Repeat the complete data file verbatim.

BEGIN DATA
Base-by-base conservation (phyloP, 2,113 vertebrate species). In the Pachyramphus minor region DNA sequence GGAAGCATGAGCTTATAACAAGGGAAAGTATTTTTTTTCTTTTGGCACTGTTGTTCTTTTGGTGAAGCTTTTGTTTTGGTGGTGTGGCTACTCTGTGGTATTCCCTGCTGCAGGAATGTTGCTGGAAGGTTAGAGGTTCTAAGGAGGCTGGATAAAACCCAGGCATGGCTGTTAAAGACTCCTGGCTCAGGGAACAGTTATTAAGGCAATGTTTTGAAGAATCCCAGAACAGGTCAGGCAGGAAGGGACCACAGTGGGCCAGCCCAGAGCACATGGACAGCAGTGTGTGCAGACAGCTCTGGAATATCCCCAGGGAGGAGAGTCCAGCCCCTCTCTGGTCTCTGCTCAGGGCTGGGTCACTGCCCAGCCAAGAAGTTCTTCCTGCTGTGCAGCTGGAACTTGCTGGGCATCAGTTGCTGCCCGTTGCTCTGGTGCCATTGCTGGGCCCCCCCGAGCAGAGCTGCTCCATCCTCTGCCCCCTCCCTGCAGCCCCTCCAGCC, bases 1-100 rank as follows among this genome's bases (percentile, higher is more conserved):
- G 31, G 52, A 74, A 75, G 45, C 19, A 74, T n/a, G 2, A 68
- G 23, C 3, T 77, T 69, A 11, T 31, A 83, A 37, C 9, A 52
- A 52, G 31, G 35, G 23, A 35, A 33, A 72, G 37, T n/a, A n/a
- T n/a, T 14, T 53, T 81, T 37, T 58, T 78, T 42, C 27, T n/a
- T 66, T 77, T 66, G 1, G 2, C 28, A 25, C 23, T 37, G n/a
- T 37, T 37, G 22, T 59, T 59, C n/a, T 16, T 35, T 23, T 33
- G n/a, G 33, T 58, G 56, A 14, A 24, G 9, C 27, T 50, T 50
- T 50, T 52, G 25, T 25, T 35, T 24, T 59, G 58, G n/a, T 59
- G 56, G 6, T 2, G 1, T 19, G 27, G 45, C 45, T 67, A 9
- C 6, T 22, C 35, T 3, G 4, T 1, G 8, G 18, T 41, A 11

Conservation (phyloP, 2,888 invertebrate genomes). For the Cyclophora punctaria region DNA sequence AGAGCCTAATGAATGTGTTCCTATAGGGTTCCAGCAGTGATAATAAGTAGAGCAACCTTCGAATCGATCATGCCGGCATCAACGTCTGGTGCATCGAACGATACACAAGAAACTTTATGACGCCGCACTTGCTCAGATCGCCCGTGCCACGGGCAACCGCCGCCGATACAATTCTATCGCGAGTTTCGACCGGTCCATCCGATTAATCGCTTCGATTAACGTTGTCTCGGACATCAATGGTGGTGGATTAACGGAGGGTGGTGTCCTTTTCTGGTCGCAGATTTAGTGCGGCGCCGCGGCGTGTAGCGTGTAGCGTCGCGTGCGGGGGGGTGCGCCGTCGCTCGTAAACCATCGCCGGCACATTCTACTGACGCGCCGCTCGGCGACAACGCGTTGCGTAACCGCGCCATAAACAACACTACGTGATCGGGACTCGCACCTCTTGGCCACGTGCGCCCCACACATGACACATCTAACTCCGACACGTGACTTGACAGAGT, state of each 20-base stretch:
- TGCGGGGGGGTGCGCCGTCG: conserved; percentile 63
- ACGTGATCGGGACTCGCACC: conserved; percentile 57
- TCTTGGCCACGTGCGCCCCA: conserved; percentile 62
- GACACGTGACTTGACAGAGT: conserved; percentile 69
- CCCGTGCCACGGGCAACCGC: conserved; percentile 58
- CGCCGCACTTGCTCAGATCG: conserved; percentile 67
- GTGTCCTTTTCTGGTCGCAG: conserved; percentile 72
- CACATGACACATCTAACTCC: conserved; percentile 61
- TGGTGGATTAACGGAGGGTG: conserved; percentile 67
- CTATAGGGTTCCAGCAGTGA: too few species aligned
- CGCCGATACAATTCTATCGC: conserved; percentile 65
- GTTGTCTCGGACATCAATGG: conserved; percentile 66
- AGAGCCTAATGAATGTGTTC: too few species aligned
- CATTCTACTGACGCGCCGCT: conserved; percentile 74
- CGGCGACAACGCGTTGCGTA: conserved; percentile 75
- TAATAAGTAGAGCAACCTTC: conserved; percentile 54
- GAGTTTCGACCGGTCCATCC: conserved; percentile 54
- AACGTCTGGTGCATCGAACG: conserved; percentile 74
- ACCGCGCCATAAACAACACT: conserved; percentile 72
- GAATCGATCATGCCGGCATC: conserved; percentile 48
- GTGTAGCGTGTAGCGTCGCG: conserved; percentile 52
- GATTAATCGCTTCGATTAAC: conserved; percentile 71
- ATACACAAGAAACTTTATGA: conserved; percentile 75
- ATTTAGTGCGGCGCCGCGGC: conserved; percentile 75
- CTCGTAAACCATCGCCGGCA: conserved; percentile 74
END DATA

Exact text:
Base-by-base conservation (phyloP, 2,113 vertebrate species). In the Pachyramphus minor region DNA sequence GGAAGCATGAGCTTATAACAAGGGAAAGTATTTTTTTTCTTTTGGCACTGTTGTTCTTTTGGTGAAGCTTTTGTTTTGGTGGTGTGGCTACTCTGTGGTATTCCCTGCTGCAGGAATGTTGCTGGAAGGTTAGAGGTTCTAAGGAGGCTGGATAAAACCCAGGCATGGCTGTTAAAGACTCCTGGCTCAGGGAACAGTTATTAAGGCAATGTTTTGAAGAATCCCAGAACAGGTCAGGCAGGAAGGGACCACAGTGGGCCAGCCCAGAGCACATGGACAGCAGTGTGTGCAGACAGCTCTGGAATATCCCCAGGGAGGAGAGTCCAGCCCCTCTCTGGTCTCTGCTCAGGGCTGGGTCACTGCCCAGCCAAGAAGTTCTTCCTGCTGTGCAGCTGGAACTTGCTGGGCATCAGTTGCTGCCCGTTGCTCTGGTGCCATTGCTGGGCCCCCCCGAGCAGAGCTGCTCCATCCTCTGCCCCCTCCCTGCAGCCCCTCCAGCC, bases 1-100 rank as follows among this genome's bases (percentile, higher is more conserved):
- G 31, G 52, A 74, A 75, G 45, C 19, A 74, T n/a, G 2, A 68
- G 23, C 3, T 77, T 69, A 11, T 31, A 83, A 37, C 9, A 52
- A 52, G 31, G 35, G 23, A 35, A 33, A 72, G 37, T n/a, A n/a
- T n/a, T 14, T 53, T 81, T 37, T 58, T 78, T 42, C 27, T n/a
- T 66, T 77, T 66, G 1, G 2, C 28, A 25, C 23, T 37, G n/a
- T 37, T 37, G 22, T 59, T 59, C n/a, T 16, T 35, T 23, T 33
- G n/a, G 33, T 58, G 56, A 14, A 24, G 9, C 27, T 50, T 50
- T 50, T 52, G 25, T 25, T 35, T 24, T 59, G 58, G n/a, T 59
- G 56, G 6, T 2, G 1, T 19, G 27, G 45, C 45, T 67, A 9
- C 6, T 22, C 35, T 3, G 4, T 1, G 8, G 18, T 41, A 11

Conservation (phyloP, 2,888 invertebrate genomes). For the Cyclophora punctaria region DNA sequence AGAGCCTAATGAATGTGTTCCTATAGGGTTCCAGCAGTGATAATAAGTAGAGCAACCTTCGAATCGATCATGCCGGCATCAACGTCTGGTGCATCGAACGATACACAAGAAACTTTATGACGCCGCACTTGCTCAGATCGCCCGTGCCACGGGCAACCGCCGCCGATACAATTCTATCGCGAGTTTCGACCGGTCCATCCGATTAATCGCTTCGATTAACGTTGTCTCGGACATCAATGGTGGTGGATTAACGGAGGGTGGTGTCCTTTTCTGGTCGCAGATTTAGTGCGGCGCCGCGGCGTGTAGCGTGTAGCGTCGCGTGCGGGGGGGTGCGCCGTCGCTCGTAAACCATCGCCGGCACATTCTACTGACGCGCCGCTCGGCGACAACGCGTTGCGTAACCGCGCCATAAACAACACTACGTGATCGGGACTCGCACCTCTTGGCCACGTGCGCCCCACACATGACACATCTAACTCCGACACGTGACTTGACAGAGT, state of each 20-base stretch:
- TGCGGGGGGGTGCGCCGTCG: conserved; percentile 63
- ACGTGATCGGGACTCGCACC: conserved; percentile 57
- TCTTGGCCACGTGCGCCCCA: conserved; percentile 62
- GACACGTGACTTGACAGAGT: conserved; percentile 69
- CCCGTGCCACGGGCAACCGC: conserved; percentile 58
- CGCCGCACTTGCTCAGATCG: conserved; percentile 67
- GTGTCCTTTTCTGGTCGCAG: conserved; percentile 72
- CACATGACACATCTAACTCC: conserved; percentile 61
- TGGTGGATTAACGGAGGGTG: conserved; percentile 67
- CTATAGGGTTCCAGCAGTGA: too few species aligned
- CGCCGATACAATTCTATCGC: conserved; percentile 65
- GTTGTCTCGGACATCAATGG: conserved; percentile 66
- AGAGCCTAATGAATGTGTTC: too few species aligned
- CATTCTACTGACGCGCCGCT: conserved; percentile 74
- CGGCGACAACGCGTTGCGTA: conserved; percentile 75
- TAATAAGTAGAGCAACCTTC: conserved; percentile 54
- GAGTTTCGACCGGTCCATCC: conserved; percentile 54
- AACGTCTGGTGCATCGAACG: conserved; percentile 74
- ACCGCGCCATAAACAACACT: conserved; percentile 72
- GAATCGATCATGCCGGCATC: conserved; percentile 48
- GTGTAGCGTGTAGCGTCGCG: conserved; percentile 52
- GATTAATCGCTTCGATTAAC: conserved; percentile 71
- ATACACAAGAAACTTTATGA: conserved; percentile 75
- ATTTAGTGCGGCGCCGCGGC: conserved; percentile 75
- CTCGTAAACCATCGCCGGCA: conserved; percentile 74